7x performance improvement for my dead slow SQL Server + Django pyodbc queries

In one of my Django projects, I'm connecting to a SQL server database, and I'm doing this with django-pyodbc-azure. I noticed that my query performance was incredibly slow in a lot of places.

For a simple query where I was just selecting 50 rows, it would be taking like 11 seconds to complete. That's after making sure all of the relevant columns were indexed. At first I thought that maybe the Django Rest Framework performance was a lot worse than I remembered. Pagination, maybe? But digging in, it became clear that it was just the query execution.

Alright, so here's an example query:

SELECT TOP 50 * FROM Customer WHERE email LIKE '%you@gmail.com%'  

The email itself was actually parameterized in Django/pyodbc, so it would be sent more like the following pseudocode:

params = ('you@gmail.com',)  
query = "SELECT TOP 50 * FROM Customer WHERE email LIKE '%' + %s + '%'"  
rows = cursor.execute(query, params)  

It was strange because I'd try hardcoding the parameters in the query so it would be more like the top one and the performance was fine. Thus it had to be something with the parameters.

And it was! A Google query led me to some suspicious looking unicode talk in the pyodbc wiki. My database is encoded as something like latin1, while pyodbc converts everything to unicode by default. Meaning that, db-side, parameters were being cast from utf8 strings to latin1, which kills the performance of the indexes. This article pretty much gives the fix. Essentially:

Check your SQL Server collation using:

select serverproperty('collation')

If it is something like "SQLLatin1GeneralCP1CI_AS" and you want str results, you may try:

cnxn.setdecoding(pyodbc.SQL_CHAR, encoding='latin1', to=str)  
cnxn.setencoding(str, encoding='latin1')  

And that was it, really. But how to apply that to django-pyodbc-azure? I ended up overriding the db engine. Django expects you to put this as base.py in its own package.

# utils.db_engine.base

from datetime import datetime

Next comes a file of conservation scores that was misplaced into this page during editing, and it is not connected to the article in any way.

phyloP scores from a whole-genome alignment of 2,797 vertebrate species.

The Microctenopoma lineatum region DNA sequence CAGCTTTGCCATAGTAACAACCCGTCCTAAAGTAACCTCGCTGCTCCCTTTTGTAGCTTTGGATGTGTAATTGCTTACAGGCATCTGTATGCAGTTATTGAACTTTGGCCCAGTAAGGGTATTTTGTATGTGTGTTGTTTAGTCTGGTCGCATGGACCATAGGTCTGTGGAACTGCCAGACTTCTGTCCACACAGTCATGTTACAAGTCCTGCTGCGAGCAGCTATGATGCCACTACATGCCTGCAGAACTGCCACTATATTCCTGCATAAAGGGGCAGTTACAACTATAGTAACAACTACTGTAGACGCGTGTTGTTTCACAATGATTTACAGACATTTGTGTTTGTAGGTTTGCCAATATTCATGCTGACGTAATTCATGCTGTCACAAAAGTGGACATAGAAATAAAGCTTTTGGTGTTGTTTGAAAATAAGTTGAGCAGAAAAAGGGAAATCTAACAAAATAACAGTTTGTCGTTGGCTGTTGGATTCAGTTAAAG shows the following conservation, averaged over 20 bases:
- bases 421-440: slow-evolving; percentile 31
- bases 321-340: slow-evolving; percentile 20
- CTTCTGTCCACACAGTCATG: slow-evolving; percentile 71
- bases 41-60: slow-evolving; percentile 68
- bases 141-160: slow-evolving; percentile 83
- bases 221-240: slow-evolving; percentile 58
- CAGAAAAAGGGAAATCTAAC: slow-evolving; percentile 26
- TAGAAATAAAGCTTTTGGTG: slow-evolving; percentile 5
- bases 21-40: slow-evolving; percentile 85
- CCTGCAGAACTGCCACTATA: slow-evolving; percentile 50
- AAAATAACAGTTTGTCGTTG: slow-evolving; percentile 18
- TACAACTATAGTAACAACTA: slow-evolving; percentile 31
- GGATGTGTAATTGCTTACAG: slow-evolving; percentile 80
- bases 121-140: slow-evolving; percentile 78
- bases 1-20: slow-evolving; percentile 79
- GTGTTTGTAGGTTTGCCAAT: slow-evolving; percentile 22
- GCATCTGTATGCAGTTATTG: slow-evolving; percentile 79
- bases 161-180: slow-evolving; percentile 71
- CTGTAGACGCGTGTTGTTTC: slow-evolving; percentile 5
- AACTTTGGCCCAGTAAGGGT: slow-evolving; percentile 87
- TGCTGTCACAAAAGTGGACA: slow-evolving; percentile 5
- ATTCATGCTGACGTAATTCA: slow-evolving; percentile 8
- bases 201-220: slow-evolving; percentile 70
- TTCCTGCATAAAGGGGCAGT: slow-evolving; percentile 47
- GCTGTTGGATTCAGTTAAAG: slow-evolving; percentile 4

import pyodbc  
from sql_server.pyodbc.base import DatabaseWrapper as PyodbcDatabaseWrapper

# Inspired by https://github.com/michiya/django-pyodbc-azure/issues/160

class DatabaseWrapper(PyodbcDatabaseWrapper):

    def get_new_connection(self, conn_params):
        Need to do this because pyodbc sends query parameters as unicode by default,
        whereas our server is latin1.

        [1]: https://github.com/mkleehammer/pyodbc/wiki/Unicode
        [2]: https://github.com/mkleehammer/pyodbc/issues/376
        [3]: https://github.com/mkleehammer/pyodbc/issues/112
        connection = super().get_new_connection(conn_params)
        connection.setdecoding(pyodbc.SQL_CHAR, encoding='latin1')

        return connection

And then change your settings

# settings.py

    'default': {
        'ENGINE': 'utils.db_engine',

And that was pretty good. That brought lots of queries down to milliseconds. But a few of them were still disturbingly high - particularly the ones without many results. Some of those still took about 3 seconds.

Can you guess what the issue is?

Let's look at the query again:

SELECT TOP 50 * FROM Customer WHERE email LIKE '%you@gmail.com%'  

The leading wildcard essentially turns the query into a full-text search, which also kills the index. Turns it into a scan instead of a seek, which isn't nearly as good. There aren't a lot of great options for this in SQL Server. You can create a full-text index on all of the fields where you'll be doing these types of searches. In my case, I decided that it's probably fine to just do a startswith query and drop the leading wildcard. In Django Rest Framework, this was pretty easy. In my viewset, I just added a carrot to the beginning of my search_fields.

class CustomerViewSet(viewsets.ReadOnlyModelViewSet):

    search_fields = ['^email', '^first_name', '^last_name']

And then I was happy.